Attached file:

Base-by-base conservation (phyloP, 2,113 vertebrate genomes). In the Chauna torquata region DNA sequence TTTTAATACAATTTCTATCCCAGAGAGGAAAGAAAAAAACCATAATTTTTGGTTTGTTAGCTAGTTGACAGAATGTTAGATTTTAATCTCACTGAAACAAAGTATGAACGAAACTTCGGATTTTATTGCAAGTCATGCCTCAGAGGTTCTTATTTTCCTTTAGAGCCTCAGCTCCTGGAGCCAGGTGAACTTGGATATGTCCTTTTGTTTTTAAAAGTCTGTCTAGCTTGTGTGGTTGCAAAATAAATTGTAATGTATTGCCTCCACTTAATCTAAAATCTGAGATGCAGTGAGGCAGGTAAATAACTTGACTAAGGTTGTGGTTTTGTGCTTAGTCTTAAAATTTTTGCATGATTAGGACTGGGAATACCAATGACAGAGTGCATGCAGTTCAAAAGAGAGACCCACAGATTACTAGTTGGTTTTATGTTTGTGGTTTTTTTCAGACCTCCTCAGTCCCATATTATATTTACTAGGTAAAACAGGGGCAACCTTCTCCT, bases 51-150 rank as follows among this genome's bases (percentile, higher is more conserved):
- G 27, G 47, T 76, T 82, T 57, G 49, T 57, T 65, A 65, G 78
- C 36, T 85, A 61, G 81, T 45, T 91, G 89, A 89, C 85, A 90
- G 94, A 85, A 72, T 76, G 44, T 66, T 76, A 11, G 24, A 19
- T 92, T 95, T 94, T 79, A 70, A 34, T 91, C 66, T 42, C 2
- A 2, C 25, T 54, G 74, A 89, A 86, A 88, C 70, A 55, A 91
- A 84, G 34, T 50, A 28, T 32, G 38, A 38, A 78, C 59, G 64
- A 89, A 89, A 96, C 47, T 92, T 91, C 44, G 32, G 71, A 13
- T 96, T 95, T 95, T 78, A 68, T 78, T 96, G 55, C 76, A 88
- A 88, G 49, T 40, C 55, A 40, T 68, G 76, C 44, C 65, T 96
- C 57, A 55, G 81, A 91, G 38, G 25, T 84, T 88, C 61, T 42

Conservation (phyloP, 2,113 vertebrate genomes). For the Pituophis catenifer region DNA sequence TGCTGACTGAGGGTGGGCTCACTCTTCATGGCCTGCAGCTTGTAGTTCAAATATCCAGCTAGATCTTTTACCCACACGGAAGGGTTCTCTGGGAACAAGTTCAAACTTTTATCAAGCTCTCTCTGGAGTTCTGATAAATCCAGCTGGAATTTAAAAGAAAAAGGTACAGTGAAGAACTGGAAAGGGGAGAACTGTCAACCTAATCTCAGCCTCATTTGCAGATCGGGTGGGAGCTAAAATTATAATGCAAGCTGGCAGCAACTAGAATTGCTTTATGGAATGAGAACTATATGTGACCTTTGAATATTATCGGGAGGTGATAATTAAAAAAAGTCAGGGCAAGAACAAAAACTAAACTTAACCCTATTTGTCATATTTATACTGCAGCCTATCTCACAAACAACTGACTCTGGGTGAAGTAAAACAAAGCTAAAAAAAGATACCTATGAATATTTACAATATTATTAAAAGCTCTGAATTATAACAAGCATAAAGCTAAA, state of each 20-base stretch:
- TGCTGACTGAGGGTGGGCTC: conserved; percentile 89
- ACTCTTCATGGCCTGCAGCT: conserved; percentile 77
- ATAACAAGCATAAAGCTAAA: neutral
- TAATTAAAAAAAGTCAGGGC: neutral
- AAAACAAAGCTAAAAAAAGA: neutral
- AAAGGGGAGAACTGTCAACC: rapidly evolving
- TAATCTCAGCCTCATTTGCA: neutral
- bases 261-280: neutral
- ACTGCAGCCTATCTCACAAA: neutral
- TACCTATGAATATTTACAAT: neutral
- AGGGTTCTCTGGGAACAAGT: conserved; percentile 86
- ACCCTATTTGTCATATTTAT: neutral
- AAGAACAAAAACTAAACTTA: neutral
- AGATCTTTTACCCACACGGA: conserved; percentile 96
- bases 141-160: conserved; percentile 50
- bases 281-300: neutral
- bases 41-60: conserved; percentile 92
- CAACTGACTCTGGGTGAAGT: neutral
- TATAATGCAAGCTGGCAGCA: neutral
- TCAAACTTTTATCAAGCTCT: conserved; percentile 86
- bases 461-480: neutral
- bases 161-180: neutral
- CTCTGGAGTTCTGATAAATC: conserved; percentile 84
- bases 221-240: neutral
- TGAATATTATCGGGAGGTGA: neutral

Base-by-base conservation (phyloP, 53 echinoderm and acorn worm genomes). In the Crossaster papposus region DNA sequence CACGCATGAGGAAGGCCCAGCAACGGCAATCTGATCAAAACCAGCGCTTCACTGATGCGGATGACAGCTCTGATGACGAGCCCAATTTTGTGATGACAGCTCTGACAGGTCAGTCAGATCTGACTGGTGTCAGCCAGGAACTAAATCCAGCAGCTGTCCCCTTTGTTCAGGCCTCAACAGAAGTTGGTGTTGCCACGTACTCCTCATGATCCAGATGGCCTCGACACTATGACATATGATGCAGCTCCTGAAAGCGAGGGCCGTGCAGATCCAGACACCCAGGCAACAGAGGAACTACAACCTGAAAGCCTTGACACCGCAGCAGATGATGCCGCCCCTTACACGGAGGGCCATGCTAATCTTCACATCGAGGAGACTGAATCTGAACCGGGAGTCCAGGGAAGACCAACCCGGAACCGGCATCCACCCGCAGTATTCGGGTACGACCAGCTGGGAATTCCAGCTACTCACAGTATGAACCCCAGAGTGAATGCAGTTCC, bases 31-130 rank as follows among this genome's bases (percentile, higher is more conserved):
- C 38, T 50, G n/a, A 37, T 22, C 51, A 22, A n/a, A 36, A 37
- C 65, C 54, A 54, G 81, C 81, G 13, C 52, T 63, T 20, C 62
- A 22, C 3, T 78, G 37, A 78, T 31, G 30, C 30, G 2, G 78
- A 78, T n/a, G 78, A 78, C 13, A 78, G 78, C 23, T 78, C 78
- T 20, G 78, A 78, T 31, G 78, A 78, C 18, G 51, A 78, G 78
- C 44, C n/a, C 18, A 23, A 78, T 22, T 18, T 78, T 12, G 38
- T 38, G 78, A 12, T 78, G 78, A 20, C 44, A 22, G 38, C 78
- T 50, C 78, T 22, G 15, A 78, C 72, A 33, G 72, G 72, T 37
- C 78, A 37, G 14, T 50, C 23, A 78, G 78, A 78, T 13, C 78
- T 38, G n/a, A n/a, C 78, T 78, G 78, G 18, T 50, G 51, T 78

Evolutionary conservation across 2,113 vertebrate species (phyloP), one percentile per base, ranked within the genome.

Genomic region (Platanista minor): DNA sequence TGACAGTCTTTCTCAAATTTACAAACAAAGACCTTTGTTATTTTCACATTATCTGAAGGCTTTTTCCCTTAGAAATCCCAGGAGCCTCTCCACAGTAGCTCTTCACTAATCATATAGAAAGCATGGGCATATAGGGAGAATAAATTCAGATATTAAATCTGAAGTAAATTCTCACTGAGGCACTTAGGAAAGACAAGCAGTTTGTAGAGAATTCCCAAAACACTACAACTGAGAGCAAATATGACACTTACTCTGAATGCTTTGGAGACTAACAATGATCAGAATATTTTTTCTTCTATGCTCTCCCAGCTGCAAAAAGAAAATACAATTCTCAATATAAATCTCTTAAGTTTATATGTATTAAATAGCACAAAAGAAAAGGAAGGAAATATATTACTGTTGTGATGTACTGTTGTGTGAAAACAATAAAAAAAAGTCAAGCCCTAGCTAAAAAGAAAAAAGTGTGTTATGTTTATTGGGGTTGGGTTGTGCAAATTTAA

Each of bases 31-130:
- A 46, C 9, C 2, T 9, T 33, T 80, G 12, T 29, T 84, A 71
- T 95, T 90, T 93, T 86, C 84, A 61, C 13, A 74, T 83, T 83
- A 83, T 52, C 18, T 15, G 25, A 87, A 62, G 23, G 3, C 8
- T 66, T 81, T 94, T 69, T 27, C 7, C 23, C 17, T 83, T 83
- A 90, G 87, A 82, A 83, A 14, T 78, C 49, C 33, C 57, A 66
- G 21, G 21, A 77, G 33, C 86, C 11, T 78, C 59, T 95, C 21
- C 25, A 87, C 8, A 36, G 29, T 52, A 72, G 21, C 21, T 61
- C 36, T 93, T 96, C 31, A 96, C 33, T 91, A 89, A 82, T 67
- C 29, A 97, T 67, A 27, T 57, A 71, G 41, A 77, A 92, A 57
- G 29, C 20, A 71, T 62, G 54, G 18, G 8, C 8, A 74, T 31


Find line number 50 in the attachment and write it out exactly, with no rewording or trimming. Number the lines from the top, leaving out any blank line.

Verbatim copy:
Genomic region (Platanista minor): DNA sequence TGACAGTCTTTCTCAAATTTACAAACAAAGACCTTTGTTATTTTCACATTATCTGAAGGCTTTTTCCCTTAGAAATCCCAGGAGCCTCTCCACAGTAGCTCTTCACTAATCATATAGAAAGCATGGGCATATAGGGAGAATAAATTCAGATATTAAATCTGAAGTAAATTCTCACTGAGGCACTTAGGAAAGACAAGCAGTTTGTAGAGAATTCCCAAAACACTACAACTGAGAGCAAATATGACACTTACTCTGAATGCTTTGGAGACTAACAATGATCAGAATATTTTTTCTTCTATGCTCTCCCAGCTGCAAAAAGAAAATACAATTCTCAATATAAATCTCTTAAGTTTATATGTATTAAATAGCACAAAAGAAAAGGAAGGAAATATATTACTGTTGTGATGTACTGTTGTGTGAAAACAATAAAAAAAAGTCAAGCCCTAGCTAAAAAGAAAAAAGTGTGTTATGTTTATTGGGGTTGGGTTGTGCAAATTTAA